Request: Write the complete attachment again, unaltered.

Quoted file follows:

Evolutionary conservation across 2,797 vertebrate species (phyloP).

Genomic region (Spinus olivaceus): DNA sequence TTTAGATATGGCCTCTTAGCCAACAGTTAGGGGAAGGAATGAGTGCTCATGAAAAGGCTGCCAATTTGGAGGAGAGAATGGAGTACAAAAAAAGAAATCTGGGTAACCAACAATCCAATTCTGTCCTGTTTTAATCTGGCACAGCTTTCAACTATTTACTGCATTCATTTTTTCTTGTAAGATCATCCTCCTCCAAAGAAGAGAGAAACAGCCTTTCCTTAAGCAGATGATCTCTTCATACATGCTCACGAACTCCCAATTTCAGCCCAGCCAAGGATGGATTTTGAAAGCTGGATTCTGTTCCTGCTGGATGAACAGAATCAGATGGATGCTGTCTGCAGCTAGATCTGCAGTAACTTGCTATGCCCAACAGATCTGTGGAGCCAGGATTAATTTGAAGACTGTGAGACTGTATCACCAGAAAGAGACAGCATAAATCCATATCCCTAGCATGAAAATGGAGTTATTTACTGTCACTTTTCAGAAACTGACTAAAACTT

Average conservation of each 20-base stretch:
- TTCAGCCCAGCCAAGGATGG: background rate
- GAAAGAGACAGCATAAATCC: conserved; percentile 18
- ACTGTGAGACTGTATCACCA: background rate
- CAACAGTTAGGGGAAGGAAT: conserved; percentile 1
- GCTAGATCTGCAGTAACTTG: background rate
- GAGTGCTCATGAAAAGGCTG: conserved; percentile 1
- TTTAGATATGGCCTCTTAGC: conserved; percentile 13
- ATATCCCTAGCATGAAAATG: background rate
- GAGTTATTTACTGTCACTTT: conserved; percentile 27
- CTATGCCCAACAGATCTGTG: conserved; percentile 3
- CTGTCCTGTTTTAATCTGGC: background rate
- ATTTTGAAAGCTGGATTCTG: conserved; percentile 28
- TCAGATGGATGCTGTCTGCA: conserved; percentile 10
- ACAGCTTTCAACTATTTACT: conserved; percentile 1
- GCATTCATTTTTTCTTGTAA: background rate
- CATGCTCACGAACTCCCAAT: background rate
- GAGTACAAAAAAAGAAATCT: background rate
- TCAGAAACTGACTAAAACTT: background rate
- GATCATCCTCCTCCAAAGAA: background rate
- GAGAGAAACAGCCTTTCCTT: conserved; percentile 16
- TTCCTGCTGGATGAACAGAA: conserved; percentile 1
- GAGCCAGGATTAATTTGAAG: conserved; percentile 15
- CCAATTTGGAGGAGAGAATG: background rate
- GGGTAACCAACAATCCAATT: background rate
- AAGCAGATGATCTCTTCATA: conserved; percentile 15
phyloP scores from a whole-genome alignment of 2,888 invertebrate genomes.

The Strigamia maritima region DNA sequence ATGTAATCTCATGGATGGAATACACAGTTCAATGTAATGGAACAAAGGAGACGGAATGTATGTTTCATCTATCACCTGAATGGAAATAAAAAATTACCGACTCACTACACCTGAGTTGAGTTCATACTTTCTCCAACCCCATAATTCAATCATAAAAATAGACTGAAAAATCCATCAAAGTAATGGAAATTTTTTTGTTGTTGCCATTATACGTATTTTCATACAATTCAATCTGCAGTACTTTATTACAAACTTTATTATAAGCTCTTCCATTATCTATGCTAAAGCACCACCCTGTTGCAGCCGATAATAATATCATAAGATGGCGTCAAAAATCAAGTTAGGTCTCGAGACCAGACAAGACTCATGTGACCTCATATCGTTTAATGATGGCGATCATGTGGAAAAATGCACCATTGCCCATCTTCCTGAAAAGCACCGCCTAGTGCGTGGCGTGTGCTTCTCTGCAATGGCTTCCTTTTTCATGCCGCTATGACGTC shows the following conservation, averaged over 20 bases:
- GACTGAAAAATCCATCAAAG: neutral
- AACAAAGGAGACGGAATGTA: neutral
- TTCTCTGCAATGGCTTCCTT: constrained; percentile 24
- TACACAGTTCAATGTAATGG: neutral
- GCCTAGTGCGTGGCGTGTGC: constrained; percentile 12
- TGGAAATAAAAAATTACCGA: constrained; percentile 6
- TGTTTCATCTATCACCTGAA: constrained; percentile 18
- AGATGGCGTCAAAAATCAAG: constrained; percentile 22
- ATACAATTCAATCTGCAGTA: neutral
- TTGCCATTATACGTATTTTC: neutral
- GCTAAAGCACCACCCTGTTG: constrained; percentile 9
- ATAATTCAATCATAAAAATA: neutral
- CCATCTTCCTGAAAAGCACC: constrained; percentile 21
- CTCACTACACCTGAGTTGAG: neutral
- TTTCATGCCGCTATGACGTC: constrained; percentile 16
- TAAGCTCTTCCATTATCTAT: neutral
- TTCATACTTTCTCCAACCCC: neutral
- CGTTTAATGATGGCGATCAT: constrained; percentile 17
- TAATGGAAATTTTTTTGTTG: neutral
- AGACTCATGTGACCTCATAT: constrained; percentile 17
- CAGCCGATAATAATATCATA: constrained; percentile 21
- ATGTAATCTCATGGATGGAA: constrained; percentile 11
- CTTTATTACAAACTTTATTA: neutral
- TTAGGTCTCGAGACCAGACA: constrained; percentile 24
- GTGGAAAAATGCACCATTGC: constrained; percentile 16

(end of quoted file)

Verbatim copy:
Evolutionary conservation across 2,797 vertebrate species (phyloP).

Genomic region (Spinus olivaceus): DNA sequence TTTAGATATGGCCTCTTAGCCAACAGTTAGGGGAAGGAATGAGTGCTCATGAAAAGGCTGCCAATTTGGAGGAGAGAATGGAGTACAAAAAAAGAAATCTGGGTAACCAACAATCCAATTCTGTCCTGTTTTAATCTGGCACAGCTTTCAACTATTTACTGCATTCATTTTTTCTTGTAAGATCATCCTCCTCCAAAGAAGAGAGAAACAGCCTTTCCTTAAGCAGATGATCTCTTCATACATGCTCACGAACTCCCAATTTCAGCCCAGCCAAGGATGGATTTTGAAAGCTGGATTCTGTTCCTGCTGGATGAACAGAATCAGATGGATGCTGTCTGCAGCTAGATCTGCAGTAACTTGCTATGCCCAACAGATCTGTGGAGCCAGGATTAATTTGAAGACTGTGAGACTGTATCACCAGAAAGAGACAGCATAAATCCATATCCCTAGCATGAAAATGGAGTTATTTACTGTCACTTTTCAGAAACTGACTAAAACTT

Average conservation of each 20-base stretch:
- TTCAGCCCAGCCAAGGATGG: background rate
- GAAAGAGACAGCATAAATCC: conserved; percentile 18
- ACTGTGAGACTGTATCACCA: background rate
- CAACAGTTAGGGGAAGGAAT: conserved; percentile 1
- GCTAGATCTGCAGTAACTTG: background rate
- GAGTGCTCATGAAAAGGCTG: conserved; percentile 1
- TTTAGATATGGCCTCTTAGC: conserved; percentile 13
- ATATCCCTAGCATGAAAATG: background rate
- GAGTTATTTACTGTCACTTT: conserved; percentile 27
- CTATGCCCAACAGATCTGTG: conserved; percentile 3
- CTGTCCTGTTTTAATCTGGC: background rate
- ATTTTGAAAGCTGGATTCTG: conserved; percentile 28
- TCAGATGGATGCTGTCTGCA: conserved; percentile 10
- ACAGCTTTCAACTATTTACT: conserved; percentile 1
- GCATTCATTTTTTCTTGTAA: background rate
- CATGCTCACGAACTCCCAAT: background rate
- GAGTACAAAAAAAGAAATCT: background rate
- TCAGAAACTGACTAAAACTT: background rate
- GATCATCCTCCTCCAAAGAA: background rate
- GAGAGAAACAGCCTTTCCTT: conserved; percentile 16
- TTCCTGCTGGATGAACAGAA: conserved; percentile 1
- GAGCCAGGATTAATTTGAAG: conserved; percentile 15
- CCAATTTGGAGGAGAGAATG: background rate
- GGGTAACCAACAATCCAATT: background rate
- AAGCAGATGATCTCTTCATA: conserved; percentile 15
phyloP scores from a whole-genome alignment of 2,888 invertebrate genomes.

The Strigamia maritima region DNA sequence ATGTAATCTCATGGATGGAATACACAGTTCAATGTAATGGAACAAAGGAGACGGAATGTATGTTTCATCTATCACCTGAATGGAAATAAAAAATTACCGACTCACTACACCTGAGTTGAGTTCATACTTTCTCCAACCCCATAATTCAATCATAAAAATAGACTGAAAAATCCATCAAAGTAATGGAAATTTTTTTGTTGTTGCCATTATACGTATTTTCATACAATTCAATCTGCAGTACTTTATTACAAACTTTATTATAAGCTCTTCCATTATCTATGCTAAAGCACCACCCTGTTGCAGCCGATAATAATATCATAAGATGGCGTCAAAAATCAAGTTAGGTCTCGAGACCAGACAAGACTCATGTGACCTCATATCGTTTAATGATGGCGATCATGTGGAAAAATGCACCATTGCCCATCTTCCTGAAAAGCACCGCCTAGTGCGTGGCGTGTGCTTCTCTGCAATGGCTTCCTTTTTCATGCCGCTATGACGTC shows the following conservation, averaged over 20 bases:
- GACTGAAAAATCCATCAAAG: neutral
- AACAAAGGAGACGGAATGTA: neutral
- TTCTCTGCAATGGCTTCCTT: constrained; percentile 24
- TACACAGTTCAATGTAATGG: neutral
- GCCTAGTGCGTGGCGTGTGC: constrained; percentile 12
- TGGAAATAAAAAATTACCGA: constrained; percentile 6
- TGTTTCATCTATCACCTGAA: constrained; percentile 18
- AGATGGCGTCAAAAATCAAG: constrained; percentile 22
- ATACAATTCAATCTGCAGTA: neutral
- TTGCCATTATACGTATTTTC: neutral
- GCTAAAGCACCACCCTGTTG: constrained; percentile 9
- ATAATTCAATCATAAAAATA: neutral
- CCATCTTCCTGAAAAGCACC: constrained; percentile 21
- CTCACTACACCTGAGTTGAG: neutral
- TTTCATGCCGCTATGACGTC: constrained; percentile 16
- TAAGCTCTTCCATTATCTAT: neutral
- TTCATACTTTCTCCAACCCC: neutral
- CGTTTAATGATGGCGATCAT: constrained; percentile 17
- TAATGGAAATTTTTTTGTTG: neutral
- AGACTCATGTGACCTCATAT: constrained; percentile 17
- CAGCCGATAATAATATCATA: constrained; percentile 21
- ATGTAATCTCATGGATGGAA: constrained; percentile 11
- CTTTATTACAAACTTTATTA: neutral
- TTAGGTCTCGAGACCAGACA: constrained; percentile 24
- GTGGAAAAATGCACCATTGC: constrained; percentile 16